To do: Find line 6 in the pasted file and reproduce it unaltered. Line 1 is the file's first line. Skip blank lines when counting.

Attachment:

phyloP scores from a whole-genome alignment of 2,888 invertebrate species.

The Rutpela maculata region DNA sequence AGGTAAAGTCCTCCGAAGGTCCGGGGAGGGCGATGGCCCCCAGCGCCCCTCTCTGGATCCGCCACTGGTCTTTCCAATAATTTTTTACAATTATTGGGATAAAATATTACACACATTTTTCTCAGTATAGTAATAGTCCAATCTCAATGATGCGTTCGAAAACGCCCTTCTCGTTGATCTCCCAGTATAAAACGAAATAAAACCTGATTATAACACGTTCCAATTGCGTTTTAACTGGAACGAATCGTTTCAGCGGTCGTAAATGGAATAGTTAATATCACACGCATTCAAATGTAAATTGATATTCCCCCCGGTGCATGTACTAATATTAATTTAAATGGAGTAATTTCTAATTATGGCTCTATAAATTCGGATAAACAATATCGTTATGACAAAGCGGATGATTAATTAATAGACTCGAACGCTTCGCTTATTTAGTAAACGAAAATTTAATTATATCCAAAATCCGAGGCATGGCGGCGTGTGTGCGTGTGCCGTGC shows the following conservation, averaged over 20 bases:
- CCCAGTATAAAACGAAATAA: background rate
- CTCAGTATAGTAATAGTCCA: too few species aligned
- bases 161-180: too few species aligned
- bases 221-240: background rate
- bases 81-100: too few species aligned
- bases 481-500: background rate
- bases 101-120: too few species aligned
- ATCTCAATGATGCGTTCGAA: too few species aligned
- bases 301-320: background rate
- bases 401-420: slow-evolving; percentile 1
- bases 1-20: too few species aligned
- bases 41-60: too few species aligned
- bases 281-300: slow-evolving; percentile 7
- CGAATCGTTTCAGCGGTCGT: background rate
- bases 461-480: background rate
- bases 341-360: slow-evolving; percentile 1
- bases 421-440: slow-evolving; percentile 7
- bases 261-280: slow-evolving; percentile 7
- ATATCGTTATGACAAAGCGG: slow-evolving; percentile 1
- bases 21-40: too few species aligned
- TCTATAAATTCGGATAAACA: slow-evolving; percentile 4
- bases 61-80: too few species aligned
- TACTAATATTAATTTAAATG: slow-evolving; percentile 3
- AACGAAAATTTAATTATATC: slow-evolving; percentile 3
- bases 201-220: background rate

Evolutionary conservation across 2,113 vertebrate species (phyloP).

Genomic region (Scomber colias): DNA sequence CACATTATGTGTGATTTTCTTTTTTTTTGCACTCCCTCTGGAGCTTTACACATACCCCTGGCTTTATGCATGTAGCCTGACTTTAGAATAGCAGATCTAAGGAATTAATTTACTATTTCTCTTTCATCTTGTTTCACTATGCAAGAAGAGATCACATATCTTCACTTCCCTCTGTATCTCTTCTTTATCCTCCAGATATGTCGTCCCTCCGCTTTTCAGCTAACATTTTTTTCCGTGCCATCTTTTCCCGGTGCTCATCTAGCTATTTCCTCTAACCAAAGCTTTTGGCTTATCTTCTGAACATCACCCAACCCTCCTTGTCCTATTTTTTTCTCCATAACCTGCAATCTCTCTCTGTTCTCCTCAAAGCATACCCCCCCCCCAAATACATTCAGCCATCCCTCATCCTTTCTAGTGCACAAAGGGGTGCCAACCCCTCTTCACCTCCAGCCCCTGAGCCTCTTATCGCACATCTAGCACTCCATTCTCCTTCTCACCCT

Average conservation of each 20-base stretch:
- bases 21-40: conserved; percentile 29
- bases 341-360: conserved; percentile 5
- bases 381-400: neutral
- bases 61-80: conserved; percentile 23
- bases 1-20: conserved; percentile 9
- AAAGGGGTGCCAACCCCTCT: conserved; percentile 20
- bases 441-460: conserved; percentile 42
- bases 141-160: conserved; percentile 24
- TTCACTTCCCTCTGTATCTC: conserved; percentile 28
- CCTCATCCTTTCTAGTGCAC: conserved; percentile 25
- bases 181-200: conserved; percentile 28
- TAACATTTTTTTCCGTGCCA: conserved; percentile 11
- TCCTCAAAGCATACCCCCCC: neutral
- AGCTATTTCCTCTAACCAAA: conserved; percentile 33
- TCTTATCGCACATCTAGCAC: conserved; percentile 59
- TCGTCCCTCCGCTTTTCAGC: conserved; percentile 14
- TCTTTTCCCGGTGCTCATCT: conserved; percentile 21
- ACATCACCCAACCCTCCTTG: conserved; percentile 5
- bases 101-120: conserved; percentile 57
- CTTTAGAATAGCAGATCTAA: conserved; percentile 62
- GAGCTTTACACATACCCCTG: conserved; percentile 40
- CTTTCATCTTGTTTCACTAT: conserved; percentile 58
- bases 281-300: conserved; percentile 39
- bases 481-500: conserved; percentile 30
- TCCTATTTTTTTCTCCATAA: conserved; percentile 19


- bases 221-240: background rate